Robert Haldane on Mortifying Sin

Robert Haldane quoting William Romaine in his commentary on the book of Romans: Haldane

True spiritual mortification does not consist in sin not being in thee, nor in its being put on the cross daily, nor yet in its being kept upon it. There must be something more to establish perfect peace in thy conscience; and that is the testimony of God concerning the body of sin. He has provided for thy perfect deliverance from it in Christ. Everything needful for this purpose was finished by Him upon the cross. He was the Surety. He suffered for thee. Thy sins were crucified with Him, and nailed to His cross. They were put to death when He died: for He was thy covenant-head, and thou wast legally represented by Him, and art indeed dead to sin by His dying to sin once. The law has now no more right to condemn thee, a believer, than it has to condemn Him. Justice is bound to deal with thee, as it has with thy risen and ascended Savior. If thou dost not thus see thy complete mortification in Him, sin will reign in thee. No sin can be crucified either in heart or life, unless it be first pardoned in conscience; because there will be want of faith to receive the strength of Jesus, by whom alone it can be crucified. If it be not mortified in its guilt, it cannot be subdued in its power. If the believer does not see his perfect deadness to sin in Jesus, he will open a wide door to unbelief; and if he be not persuaded of his completeness in Christ, he gives room for the attacks of self-righteousness and legal tempers. If Christ be not all in all, self must still be looked upon as something great, and there will be food left for the pride of self-importance and self-sufficiency; so that he cannot grow into the death of Christ in sensible experience, further than he believes himself to be dead to sin in Christ. The more clearly and steadfastly he believes this, as the Apostle did–I am crucified with Christ–in proportion will he cleave to Christ, and receive from Him greater power to crucify sin. This believing view of his absolute mortification in Christ, is the true Gospel method of mortifying sin in our own persons. Read the sixth of Romans, and pray for the Spirit of revelation to open it to thee. There thou wilt discover the true way to mortify sin. It is by believing that thou art planted together with Christ in His death; from thence only thy pardon flows, from thence thy daily victory is received, and from thence thy eternal victory will be perfected. –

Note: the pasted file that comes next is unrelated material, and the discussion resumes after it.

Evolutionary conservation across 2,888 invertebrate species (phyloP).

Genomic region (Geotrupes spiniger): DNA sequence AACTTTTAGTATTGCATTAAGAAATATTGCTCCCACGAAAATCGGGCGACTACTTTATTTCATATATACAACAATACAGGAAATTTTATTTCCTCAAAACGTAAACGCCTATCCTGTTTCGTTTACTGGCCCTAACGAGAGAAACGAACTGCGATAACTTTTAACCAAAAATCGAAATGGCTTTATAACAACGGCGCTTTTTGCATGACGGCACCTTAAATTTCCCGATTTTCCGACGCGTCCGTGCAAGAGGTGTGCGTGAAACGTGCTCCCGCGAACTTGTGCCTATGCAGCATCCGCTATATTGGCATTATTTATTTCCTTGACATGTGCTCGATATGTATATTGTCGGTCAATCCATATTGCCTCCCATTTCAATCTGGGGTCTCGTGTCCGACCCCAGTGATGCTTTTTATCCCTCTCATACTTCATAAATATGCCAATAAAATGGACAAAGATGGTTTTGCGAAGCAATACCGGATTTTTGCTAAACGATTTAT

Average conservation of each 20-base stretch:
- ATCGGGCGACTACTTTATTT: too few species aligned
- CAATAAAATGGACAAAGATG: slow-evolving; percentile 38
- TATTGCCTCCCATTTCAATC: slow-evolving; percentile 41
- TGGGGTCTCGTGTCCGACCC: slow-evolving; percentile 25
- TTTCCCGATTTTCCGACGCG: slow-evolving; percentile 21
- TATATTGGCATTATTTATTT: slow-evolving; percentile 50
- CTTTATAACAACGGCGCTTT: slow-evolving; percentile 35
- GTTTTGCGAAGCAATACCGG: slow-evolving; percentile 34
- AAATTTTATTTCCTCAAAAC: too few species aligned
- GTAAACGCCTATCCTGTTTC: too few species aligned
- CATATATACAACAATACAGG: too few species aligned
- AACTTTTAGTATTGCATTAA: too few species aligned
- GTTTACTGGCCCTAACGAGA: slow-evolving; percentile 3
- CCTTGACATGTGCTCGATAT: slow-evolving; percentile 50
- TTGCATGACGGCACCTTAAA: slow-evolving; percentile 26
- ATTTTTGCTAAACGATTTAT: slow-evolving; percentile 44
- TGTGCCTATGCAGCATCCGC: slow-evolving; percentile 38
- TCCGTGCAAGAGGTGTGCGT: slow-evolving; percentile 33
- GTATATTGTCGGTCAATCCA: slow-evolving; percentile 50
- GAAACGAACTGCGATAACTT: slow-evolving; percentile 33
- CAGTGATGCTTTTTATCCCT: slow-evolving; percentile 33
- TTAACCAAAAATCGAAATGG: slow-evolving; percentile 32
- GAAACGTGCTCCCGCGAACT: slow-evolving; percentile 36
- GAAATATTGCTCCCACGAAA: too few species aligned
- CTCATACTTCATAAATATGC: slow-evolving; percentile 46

In Robert Haldane, An Exposition of The Epistle to the Romans, 253-254

Biblical Covenants – Baptist Perspective

Covenant chart color 768x400

The diagram above is my attempt to show the relationship between the various covenants between God and man discussed below. The covenants with Adam and Noah were with mankind and all the created order. Adam fell and we all are dead in him, our federal head; so too all of creation was cursed because of Adam’s sin.

From the dust of men, YHWH called out a people for Himself, to be custodians of His Word, to shine forth His glories in the wicked world, and to preserve the promised seed as it was carried through the generations from Adam to Christ Jesus. National Israel inhabited what is shown as the Old Covenant. Gentiles are not in the Old Covenant.

If all men are not in Adam’s Covenant, then all men could not die in Adam. But since all men die in Adam, we must see those that God formed into the Hebrew nation were born dead in Adam. The covenant of circumcision and the Mosaic covenant applied to them as God’s temporal people, but in Adam they all died. Some of them were redeemed by faith in the promised Christ and were bought out of the Adamic covenant into the covenant of redemption, to be sealed in Christ in the fullness of time. While they lived in the flesh, they were in the Mosaic Covenant as God’s temporal people. So all national Israel was at all times members of two covenants – one determining their spiritual condition (in Adam or in Christ), the other identifying them as God’s temporal people.